We Now Have Reasonably Effective Malaria Vaccines. But How Do We Get Them Out There?

Précised from Zarocostas, and adapted by Dr Kerre Ann Willsher and Dr Jenny Kerrison

Since 2015, malaria cases and deaths have increased. Progress in malaria elimination has stagnated (Paaijmans & Lobo, 2023). With two new malaria vaccines developed, there is hope that malaria elimination regains its momentum. Gavi, the Vaccine Alliance maintains that the major barrier to the distribution of malaria vaccines in endemic countries is supply (Gavi The Vaccine Alliance, 2023; Zarocostas, 2023).

Gavi released its roadmap of requirements for efficient malaria vaccine distribution on April 25th, 2023, World Malaria Day. Gavi (2023) outlined that 40-60 million doses of malaria vaccine are required by 2026, increasing to 80-100 million doses by 2030. A programme with an inaugural investment of US$155.7 million dollars has been mapped for eligible sub-Saharan African countries.

The RTS.S/AS01 vaccine is given to children at 5 months with four doses provided over the following 12 months. Vaccination is completed by 18 months of age (World Health Organisation, 2023, p. p. 144). Photo credit: Amos Gumulira/AFP via Getty (https://www.nature.com/articles/d41586-022-04343-7)

Priorities in the Roadmap include the reduction of the price of malaria vaccines, increasing the supply, and manufacturing in Africa, all of which require different forms of capital and incentives  (Botting cited in Zarocostas, 2023).  The first malaria vaccine RTS.S/AS01 for Plasmodium falciparum has been piloted among children 5 to 17 months of age in Ghana, Kenya, and Malawi since 2019, The vaccine was the product of 30 years of research and development by Glaxo Smith Kline (GSK) in partnership with PATH.

In October 2021, the World Health Organization (WHO) then made its first prequalification of a malaria vaccine with a recommended schedule of four doses of RTS.S/AS01 for children in sub-Saharan Africa and other regions where Plasmodium falciparum transmission is moderate to high. The vaccine is recommended as one of several tools in a comprehensive approach to malaria control  (World Health Organisation, 2023, p. 143)  Prequalification started an avalanche of demand with 29 countries indicating to Gavi that they would like to introduce the vaccine (Hamel cited in Zarocostas, 2023).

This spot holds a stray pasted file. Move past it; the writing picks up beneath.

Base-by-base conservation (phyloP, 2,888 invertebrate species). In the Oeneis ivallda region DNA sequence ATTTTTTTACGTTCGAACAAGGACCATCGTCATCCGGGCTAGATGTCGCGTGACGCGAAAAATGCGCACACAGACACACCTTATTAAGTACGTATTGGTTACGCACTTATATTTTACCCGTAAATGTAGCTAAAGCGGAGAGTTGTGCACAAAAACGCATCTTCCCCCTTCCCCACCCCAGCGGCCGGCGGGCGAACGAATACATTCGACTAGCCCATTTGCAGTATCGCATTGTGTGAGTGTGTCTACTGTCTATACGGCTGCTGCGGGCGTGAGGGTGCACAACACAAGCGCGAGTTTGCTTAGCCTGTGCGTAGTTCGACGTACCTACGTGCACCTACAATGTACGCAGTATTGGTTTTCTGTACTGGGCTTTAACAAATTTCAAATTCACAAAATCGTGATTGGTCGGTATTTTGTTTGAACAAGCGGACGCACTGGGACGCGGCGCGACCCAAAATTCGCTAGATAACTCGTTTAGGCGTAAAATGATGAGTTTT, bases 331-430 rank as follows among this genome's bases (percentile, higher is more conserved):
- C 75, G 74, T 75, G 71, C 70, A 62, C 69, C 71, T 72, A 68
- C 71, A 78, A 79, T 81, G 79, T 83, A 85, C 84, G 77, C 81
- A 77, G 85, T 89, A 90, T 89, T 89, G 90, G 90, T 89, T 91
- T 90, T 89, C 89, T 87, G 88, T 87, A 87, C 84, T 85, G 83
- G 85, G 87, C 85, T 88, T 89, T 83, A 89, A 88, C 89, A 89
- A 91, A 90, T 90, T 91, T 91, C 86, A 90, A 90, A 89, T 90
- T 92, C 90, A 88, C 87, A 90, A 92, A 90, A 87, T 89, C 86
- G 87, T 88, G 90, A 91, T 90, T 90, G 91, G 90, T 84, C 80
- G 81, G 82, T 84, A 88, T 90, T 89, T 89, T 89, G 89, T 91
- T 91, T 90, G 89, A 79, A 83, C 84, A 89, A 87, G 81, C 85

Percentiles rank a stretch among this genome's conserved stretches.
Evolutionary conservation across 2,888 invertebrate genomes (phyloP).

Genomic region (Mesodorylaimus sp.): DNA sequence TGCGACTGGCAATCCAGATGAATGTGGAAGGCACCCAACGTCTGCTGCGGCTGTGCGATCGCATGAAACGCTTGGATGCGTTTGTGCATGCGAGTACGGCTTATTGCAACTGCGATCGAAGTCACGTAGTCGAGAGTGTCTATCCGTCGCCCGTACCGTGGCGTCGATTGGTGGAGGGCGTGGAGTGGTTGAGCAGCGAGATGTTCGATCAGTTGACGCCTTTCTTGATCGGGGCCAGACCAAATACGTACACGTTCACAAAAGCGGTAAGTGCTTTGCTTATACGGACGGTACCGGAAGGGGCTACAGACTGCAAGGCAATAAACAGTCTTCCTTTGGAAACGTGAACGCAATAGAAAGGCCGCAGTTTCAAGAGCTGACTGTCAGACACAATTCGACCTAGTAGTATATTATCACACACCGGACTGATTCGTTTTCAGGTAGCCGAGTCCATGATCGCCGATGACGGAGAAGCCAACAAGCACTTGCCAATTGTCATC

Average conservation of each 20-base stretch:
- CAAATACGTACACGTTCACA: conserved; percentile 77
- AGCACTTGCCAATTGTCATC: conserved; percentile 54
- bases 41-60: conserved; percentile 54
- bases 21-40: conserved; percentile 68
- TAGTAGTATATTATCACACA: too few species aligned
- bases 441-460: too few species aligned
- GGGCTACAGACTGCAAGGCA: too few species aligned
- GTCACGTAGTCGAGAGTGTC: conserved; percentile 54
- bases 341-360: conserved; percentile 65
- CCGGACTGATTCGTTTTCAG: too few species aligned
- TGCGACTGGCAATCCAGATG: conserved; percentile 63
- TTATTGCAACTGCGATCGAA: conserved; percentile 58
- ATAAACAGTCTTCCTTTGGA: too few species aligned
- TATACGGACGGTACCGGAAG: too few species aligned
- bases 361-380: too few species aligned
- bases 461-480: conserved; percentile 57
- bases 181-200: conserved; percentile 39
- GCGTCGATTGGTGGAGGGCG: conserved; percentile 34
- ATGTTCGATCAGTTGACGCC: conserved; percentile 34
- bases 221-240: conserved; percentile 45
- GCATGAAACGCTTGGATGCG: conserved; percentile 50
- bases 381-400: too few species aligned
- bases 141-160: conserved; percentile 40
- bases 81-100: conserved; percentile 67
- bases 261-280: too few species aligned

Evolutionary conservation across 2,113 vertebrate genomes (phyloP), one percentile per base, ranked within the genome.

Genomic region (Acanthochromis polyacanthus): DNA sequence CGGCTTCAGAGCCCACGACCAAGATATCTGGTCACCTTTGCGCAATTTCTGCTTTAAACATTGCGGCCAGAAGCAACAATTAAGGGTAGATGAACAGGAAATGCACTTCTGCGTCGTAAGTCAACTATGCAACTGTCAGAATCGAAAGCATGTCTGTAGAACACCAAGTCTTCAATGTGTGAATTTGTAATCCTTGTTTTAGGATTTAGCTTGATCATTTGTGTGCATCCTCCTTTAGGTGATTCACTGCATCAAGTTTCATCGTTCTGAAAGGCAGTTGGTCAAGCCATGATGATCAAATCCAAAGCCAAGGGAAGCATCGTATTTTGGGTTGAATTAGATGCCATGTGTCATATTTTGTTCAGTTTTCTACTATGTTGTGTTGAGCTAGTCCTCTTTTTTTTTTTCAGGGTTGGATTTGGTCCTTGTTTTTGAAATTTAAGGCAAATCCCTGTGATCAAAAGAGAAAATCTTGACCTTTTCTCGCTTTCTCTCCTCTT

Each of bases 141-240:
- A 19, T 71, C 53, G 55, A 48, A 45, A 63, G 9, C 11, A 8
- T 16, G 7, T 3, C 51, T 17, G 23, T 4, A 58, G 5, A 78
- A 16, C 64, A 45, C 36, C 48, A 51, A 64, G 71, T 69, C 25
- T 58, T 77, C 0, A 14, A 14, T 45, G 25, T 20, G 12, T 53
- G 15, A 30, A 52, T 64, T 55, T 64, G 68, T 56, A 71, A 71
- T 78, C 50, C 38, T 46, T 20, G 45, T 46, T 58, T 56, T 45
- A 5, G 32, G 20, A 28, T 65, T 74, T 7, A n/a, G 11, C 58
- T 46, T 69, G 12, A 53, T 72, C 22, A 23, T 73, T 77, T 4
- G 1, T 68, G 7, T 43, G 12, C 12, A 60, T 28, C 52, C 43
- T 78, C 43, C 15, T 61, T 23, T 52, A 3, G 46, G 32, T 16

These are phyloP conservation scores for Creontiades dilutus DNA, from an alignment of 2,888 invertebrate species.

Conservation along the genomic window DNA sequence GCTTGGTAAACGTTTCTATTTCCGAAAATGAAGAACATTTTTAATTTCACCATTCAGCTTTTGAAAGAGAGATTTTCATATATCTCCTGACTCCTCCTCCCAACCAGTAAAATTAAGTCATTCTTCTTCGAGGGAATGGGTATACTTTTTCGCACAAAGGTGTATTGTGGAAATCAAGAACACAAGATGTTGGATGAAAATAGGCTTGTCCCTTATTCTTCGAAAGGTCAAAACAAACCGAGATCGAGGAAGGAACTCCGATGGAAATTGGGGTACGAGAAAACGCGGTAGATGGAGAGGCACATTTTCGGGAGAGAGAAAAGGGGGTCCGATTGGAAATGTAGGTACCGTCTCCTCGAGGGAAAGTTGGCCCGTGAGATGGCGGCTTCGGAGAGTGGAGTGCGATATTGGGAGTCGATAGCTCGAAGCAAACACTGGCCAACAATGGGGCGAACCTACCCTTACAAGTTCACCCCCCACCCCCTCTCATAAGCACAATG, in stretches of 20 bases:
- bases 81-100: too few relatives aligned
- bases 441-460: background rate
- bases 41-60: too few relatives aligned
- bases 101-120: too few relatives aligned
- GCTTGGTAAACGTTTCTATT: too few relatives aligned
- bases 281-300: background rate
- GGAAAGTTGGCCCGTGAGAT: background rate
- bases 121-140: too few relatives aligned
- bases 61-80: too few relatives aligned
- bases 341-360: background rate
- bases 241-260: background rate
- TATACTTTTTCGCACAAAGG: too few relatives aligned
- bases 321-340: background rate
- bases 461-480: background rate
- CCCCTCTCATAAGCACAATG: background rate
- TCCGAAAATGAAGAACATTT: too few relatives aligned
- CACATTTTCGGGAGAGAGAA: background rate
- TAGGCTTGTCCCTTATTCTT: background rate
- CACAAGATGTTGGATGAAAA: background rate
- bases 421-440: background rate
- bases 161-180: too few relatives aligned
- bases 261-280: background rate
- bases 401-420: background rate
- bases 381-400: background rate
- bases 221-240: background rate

Photo courtesy of Getty Images

In August 2022, UNICEF obtained 18 million doses of RTS.S/AS01 with funding from Gavi over three years at 9.30 euros per dose. GSK will increase the manufacture of RTS.S/AS01 to 15 million doses per year during 2026-2028 via a partnership transfer with the Indian company Bharat Biotech. This supply appears to be a drop in the bucket and expensive, but while supplies are limited, WHO will prioritize the countries with overriding need. There is also hope that the likely prequalification by WHO of R21/Matrix-M, a second malaria vaccine will result in greatly reduced costs of malaria vaccine and much improved supplies. R21/Matrix-M will be manufactured by the Serum Institute of India which has the capacity to produce 100-200,000 doses at US$3.00 or less annually. Therefore, the  Serum Institute of India will most likely dominate the market for a time as other vaccines are still in the beginning stages.

The Gavi roadmap is robust, but given the considerable demand for the malaria vaccine, “the biggest hurdle will be to have sufficient resources to execute the plan quickly” according to Botting (cited in Zarocostas, 2023). Therefore, collaboration is required at all levels. Malaria elimination requires a comprehensive approach. As highlighted by Sands, Executive Director of the Global Fund (cited in Zarocostas, 2023), healthcare systems with grassroots facilities and community health workers are essential as well to ensure that the supplies quickly get to the children in most need, often the poorest, marginalized, and hardest to reach.

Optimal combinations of malaria prevention strategies including management of mosquito breeding sites, insecticide-treated nets, and vaccines are necessary. Supply is just one part of the equation in malaria prevention.

Photo courtesy of Tim Freeman, 2022


Gavi The Vaccine Alliance. (2023). Malaria vaccine market shaping roadmap [White Paper]. 8. Retrieved May 18, 2023, from https://www.gavi.org/sites/default/files/white-paper/WPaper_malaria-roadmap.pdf

Paaijmans, K. P., & Lobo, N. F. (2023). Gaps in protection: the actual challenge in malaria elimination. Malaria Journal, 22(46). https://doi.org/10.1186/s12936-023-04473-x

World Health Organisation. (2023, March 13, 2023). Guidelines for Malaria The United Nations. Retrieved June 1, 2023 from https://www.who.int/publications/i/item/guidelines-for-malaria

Zarocostas, J. (2023). Gavi unveils malaria vaccine plans. The Lancet, 401(May 6, 2023), 1485. www.lancet.com